Sstudents will write a letter to a newspaper editor about the abolition of slavery. This resource supports English language development for English language learners.
Students will read a description of a conclusion, a prompt, a template, and a checklist. The students wil then write in order to complete the template and respond to the checklist questions. This resource supports English language development for English language learners.
Students will read a prompt and write a response about saving water or electricity. Students will then draw a picture to accompany their writing. This resource supports English language development for English language learners.
Students will read a passage and questions, and write to make claims. This resource supports English language development for English language learners.
Students will read a description of challenges faced by Presidents Washington and Lincoln. Students will then read a prompt and write to explain, justify, and cite examples of whose job was the most challenging. This resource supports English language development for English language learners.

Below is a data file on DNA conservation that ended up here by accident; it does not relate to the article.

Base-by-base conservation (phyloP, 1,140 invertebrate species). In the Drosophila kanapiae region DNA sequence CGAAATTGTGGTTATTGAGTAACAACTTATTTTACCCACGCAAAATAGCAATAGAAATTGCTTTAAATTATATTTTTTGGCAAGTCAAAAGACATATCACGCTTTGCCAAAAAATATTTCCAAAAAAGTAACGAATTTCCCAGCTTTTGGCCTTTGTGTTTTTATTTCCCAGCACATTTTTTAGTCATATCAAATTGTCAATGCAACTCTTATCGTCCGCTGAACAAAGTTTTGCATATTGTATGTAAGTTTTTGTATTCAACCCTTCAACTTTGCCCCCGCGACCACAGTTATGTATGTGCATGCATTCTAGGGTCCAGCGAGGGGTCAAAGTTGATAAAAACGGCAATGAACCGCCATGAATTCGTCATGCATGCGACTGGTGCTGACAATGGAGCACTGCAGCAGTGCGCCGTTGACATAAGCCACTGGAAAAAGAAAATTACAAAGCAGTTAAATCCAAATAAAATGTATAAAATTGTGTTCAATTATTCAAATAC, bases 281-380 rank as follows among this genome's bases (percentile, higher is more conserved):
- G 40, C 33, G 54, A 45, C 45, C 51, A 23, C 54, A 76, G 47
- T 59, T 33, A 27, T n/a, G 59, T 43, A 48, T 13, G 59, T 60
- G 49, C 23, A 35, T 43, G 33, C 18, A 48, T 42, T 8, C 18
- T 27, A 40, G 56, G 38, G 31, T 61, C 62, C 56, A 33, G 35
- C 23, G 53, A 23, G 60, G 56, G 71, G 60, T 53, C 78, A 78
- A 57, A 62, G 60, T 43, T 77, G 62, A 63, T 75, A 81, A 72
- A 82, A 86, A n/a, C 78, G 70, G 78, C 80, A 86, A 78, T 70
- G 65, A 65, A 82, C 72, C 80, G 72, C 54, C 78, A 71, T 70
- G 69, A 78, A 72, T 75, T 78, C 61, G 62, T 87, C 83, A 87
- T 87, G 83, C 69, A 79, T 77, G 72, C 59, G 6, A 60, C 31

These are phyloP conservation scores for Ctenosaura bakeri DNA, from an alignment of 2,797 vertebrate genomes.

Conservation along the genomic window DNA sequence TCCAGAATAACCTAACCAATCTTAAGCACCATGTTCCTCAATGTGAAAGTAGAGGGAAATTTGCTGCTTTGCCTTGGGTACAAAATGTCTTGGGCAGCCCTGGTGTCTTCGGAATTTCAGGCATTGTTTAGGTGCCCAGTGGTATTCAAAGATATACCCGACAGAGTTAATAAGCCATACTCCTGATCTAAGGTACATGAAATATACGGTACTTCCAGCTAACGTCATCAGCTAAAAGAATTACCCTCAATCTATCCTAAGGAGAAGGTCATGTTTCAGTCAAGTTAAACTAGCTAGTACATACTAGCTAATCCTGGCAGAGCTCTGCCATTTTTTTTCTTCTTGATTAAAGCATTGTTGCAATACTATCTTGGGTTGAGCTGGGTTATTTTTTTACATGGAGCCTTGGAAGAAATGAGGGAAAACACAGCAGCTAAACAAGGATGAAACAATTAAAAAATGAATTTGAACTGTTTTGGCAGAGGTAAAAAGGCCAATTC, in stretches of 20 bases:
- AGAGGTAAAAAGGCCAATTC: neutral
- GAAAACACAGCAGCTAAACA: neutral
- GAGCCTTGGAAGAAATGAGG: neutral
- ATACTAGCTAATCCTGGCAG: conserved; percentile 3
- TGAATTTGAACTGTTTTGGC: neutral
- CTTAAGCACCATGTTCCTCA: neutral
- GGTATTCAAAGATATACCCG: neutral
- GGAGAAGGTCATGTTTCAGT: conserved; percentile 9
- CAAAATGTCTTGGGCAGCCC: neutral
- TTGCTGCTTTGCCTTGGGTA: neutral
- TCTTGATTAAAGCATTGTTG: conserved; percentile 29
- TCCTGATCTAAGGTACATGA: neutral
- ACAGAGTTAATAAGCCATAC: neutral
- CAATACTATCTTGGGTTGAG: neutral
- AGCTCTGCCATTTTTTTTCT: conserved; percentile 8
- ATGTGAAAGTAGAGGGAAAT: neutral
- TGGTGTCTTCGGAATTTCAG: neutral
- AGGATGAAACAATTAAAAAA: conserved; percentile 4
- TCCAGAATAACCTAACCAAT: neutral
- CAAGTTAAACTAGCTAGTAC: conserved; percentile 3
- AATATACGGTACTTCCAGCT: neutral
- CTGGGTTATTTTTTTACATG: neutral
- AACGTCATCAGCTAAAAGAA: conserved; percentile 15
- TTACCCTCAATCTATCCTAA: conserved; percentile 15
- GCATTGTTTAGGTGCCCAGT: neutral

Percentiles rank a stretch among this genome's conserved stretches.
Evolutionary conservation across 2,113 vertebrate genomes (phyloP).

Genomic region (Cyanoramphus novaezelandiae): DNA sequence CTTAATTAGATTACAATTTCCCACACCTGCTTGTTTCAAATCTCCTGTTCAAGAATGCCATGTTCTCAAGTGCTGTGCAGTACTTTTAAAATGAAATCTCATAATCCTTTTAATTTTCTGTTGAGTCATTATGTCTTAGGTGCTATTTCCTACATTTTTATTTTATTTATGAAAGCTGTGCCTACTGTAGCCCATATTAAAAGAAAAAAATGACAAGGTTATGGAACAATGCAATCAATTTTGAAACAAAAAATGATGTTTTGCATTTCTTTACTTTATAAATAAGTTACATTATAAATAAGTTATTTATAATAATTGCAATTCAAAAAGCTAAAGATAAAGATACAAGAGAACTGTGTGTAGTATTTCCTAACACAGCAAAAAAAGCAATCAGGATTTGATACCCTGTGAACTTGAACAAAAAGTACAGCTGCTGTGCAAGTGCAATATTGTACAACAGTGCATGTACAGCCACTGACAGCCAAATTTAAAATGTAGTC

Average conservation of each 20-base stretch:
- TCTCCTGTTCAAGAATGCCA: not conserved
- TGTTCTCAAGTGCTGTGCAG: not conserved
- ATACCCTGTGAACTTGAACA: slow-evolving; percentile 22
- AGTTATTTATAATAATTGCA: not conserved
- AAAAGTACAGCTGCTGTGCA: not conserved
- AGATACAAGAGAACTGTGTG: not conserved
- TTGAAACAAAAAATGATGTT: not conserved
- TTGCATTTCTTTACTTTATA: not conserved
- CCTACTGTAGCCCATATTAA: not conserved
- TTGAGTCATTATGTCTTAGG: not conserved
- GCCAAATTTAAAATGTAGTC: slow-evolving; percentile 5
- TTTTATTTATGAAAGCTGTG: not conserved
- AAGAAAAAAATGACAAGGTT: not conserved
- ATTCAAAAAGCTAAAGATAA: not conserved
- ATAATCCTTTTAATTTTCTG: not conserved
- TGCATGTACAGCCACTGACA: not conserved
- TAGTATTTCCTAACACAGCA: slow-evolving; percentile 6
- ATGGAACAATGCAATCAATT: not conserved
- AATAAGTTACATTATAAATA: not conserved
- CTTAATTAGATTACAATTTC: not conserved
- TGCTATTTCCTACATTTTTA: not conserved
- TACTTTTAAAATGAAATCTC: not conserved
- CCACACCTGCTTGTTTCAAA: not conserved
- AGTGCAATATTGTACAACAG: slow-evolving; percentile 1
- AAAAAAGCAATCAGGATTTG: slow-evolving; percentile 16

Students will read a prompt that includes probing questions in order to write an essay about the meaning of freedom. This resource supports English language development for English language learners.
Students will read a description and examples of thesis sentences. Students will then read various topics and write a thesis sentence for each topic. This resource supports English language development for English language learners.
The NC Kids' Exploration Journals are a fun educational tool to help youth explore their communities and natural surroundings! Each journal contains: 18 multidisciplinary activities with guided prompts, 6 lined journal pages for recording observations and reflections, and 4 blank pages for individual creativity.
The digital versions of the journal are designed to be printed out for students either as individual activities or in its entirety so that they can explore their school yard, local park, or own backyard. Though designed for 1st - 5th-graders, older audiences may enjoy them too! They are also available in both English and Spanish languages.
While supplies last, hard copies of the journals are currently available for free to teachers by contacting firstname.lastname@example.org.
- Arts Education
- English Language Arts
- Healthful Living
- Social Studies
- Material Type:
- Teaching/Learning Strategy
- NC Arts Council A+ Schools Program
- NC Department of Natural & Cultural Resources
- NC Museum of Natural Sciences
- NC State Parks
- Date Added: